With so many musicians constantly trying to reinvent the
wheel, staying on top of the experimental bandwagon proves to be more and more
difficult. It has become a contest to unearth the most obscure band possible. Have
you heard of Seagull Screaming Kiss Her Kiss Her? Didn?t think so. In this
atmosphere of continual one-upping, Gregg Gillis, aka Girl Talk, comes out on
top.

Gillis is making music for everyone. Specializing in mashup
music, this puts him somewhere between artist and king of the DJs. Gillis
creates one-of-a-kind mixes drawing from across all genres and ending up with a
song in which anyone can find enjoyment. One track will include samples from at
least a dozen different musicians. Heavily influenced by the top 40 charts,
Gillis mixes them up in fresh ways, pairing artists like Annie with The Black Eyed
Peas and James Taylor with Mariah Carey. On one track you can expect to find
samples from artists as diverse as Missy Elliott, Neutral Milk Hotel, Pixies,
Jefferson Airplane and 50 Cent.

With the crowd at a Girl Talk concert being as diverse as
the music itself, it is hard to believe that one little laptop creates the big
sounds and funky dance beats. Hailing from Pittsburgh, Gillis started his career
listening to the radio, picking out sounds with catchy riffs and mixing them
together on his computer. His own label, Illegal Art, produced his first three
albums including the newest, Night Ripper (2006). He is still riding the wave of success from this latest release but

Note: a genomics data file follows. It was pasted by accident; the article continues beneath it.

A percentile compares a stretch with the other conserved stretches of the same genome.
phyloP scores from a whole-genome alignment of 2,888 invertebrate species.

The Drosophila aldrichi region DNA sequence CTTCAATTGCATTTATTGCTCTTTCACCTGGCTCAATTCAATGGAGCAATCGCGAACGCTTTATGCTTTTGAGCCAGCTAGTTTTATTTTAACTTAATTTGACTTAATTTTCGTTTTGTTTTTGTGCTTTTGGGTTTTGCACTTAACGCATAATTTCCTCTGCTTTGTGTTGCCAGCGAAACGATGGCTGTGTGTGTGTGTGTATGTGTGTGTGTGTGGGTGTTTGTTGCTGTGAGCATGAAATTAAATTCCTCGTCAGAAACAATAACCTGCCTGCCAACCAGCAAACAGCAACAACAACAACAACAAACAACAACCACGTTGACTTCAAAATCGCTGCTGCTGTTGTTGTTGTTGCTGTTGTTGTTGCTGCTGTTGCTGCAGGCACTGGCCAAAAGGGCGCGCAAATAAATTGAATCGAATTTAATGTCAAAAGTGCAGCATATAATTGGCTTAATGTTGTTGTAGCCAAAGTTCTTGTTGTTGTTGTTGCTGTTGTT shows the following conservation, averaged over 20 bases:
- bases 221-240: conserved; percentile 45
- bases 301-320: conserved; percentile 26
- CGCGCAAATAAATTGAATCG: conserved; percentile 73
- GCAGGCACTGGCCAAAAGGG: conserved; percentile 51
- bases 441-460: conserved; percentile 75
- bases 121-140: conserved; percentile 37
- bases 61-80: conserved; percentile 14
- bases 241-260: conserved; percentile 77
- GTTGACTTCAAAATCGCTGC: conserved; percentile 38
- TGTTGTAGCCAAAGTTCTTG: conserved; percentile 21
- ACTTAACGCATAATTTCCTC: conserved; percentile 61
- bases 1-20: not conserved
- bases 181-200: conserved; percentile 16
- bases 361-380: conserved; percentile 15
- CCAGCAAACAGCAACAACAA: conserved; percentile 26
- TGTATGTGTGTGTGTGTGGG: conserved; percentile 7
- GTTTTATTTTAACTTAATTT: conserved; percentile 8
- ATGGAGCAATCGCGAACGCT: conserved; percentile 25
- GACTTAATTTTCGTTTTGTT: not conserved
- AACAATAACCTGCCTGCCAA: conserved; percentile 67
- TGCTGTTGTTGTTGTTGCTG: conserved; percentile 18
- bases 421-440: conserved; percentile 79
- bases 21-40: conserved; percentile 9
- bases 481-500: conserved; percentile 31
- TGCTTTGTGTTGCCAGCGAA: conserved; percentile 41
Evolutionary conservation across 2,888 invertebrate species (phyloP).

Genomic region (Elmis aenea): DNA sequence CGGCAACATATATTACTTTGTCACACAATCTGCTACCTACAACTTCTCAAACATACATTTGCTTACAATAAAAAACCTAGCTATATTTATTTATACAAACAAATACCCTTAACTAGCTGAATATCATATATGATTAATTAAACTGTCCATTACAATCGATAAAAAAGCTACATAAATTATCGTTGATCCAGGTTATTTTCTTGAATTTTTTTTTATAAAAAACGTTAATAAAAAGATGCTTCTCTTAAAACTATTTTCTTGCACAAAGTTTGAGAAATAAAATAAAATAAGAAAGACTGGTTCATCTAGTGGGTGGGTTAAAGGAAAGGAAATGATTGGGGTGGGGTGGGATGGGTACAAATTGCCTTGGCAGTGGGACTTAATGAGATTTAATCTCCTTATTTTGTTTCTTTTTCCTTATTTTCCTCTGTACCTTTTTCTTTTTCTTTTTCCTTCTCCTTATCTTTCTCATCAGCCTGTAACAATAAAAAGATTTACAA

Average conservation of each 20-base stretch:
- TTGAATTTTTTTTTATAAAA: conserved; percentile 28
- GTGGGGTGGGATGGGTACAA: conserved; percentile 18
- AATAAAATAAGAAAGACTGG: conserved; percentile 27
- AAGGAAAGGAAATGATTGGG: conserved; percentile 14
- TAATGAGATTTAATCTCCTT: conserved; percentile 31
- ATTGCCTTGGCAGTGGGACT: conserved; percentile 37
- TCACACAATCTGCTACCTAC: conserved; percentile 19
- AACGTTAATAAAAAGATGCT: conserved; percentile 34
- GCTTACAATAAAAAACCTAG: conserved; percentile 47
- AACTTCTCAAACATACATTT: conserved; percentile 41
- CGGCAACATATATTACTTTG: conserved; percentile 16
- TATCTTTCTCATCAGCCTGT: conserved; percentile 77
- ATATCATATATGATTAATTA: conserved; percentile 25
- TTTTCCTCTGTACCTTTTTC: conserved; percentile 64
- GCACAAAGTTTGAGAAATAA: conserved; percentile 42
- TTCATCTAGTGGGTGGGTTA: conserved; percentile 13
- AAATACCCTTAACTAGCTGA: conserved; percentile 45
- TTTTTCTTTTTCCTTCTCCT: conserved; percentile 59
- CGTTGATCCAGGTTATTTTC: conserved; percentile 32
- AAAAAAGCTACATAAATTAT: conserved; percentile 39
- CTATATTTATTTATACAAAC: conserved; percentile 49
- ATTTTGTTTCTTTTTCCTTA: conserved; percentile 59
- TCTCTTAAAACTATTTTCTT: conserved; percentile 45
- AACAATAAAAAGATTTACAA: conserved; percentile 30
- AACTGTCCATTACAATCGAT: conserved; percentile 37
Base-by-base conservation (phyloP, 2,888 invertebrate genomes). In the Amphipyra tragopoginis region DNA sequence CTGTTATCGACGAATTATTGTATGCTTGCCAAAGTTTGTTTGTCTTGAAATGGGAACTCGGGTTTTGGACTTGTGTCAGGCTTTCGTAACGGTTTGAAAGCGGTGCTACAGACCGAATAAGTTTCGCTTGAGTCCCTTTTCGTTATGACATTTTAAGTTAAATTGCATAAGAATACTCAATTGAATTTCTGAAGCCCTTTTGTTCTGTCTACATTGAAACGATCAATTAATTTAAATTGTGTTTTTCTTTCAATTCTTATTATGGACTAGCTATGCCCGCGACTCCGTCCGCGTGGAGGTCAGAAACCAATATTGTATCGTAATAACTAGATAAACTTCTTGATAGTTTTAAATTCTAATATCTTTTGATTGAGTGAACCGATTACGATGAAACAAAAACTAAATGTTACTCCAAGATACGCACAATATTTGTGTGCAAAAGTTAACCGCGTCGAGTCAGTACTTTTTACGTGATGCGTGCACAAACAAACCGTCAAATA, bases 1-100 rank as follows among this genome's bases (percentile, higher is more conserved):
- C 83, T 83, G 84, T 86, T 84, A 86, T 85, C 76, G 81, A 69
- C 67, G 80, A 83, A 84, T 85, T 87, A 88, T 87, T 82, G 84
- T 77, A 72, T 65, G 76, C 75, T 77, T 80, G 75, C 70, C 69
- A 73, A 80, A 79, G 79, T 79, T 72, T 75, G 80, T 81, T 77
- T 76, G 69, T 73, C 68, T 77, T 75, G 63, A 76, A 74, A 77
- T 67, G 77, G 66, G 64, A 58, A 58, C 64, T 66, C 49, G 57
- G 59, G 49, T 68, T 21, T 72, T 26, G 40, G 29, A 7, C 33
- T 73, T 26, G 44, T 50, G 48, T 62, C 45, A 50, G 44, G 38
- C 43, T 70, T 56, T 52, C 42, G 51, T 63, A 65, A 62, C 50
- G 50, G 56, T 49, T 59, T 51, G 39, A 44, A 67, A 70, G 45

is working on a 2008 release Feed the Animals (working title).

Last Thursday night, Girl Talk brought his mashups to a
gathering of nearly 600 in the Great Hall at the Memorial Union. Totally
Michael, a Bloomington, Ind., musician, pumped up the energy and started the
night off right as the opening act. Once the stage had cleared after his lively
dance pop set, the audience was directed to make a path in the throng of
bodies. Gillis came running down the path. Hands grasped desperately to make contact
and both girls and boys screamed, ?Oh my god! I touched him!? in a giant
flashback reminiscent of a concert of Beatles fame.

Attendees of the sold-out show stuffed themselves around and
on the stage. Gillis, notorious for his onstage antics, quickly stripped off
his sweatshirt and T-shirt, tossing them to the eager audience. The crowd soon
followed suit and articles of clothing went flying all over. Gillis really knew
how to keep the crowd moving. Getting your dance on was the most important
thing; it didn?t matter that the people next to you were strangers, or that you
were covered in your own sweat and theirs, or that you probably left with
different clothes than you came with.

As the crowd of sweaty, wilted-looking partiers trudged out
of the Union and on to their next destination for the night, the smiles on
everyone?s faces said it all; people will be talking about this night for a
long time.

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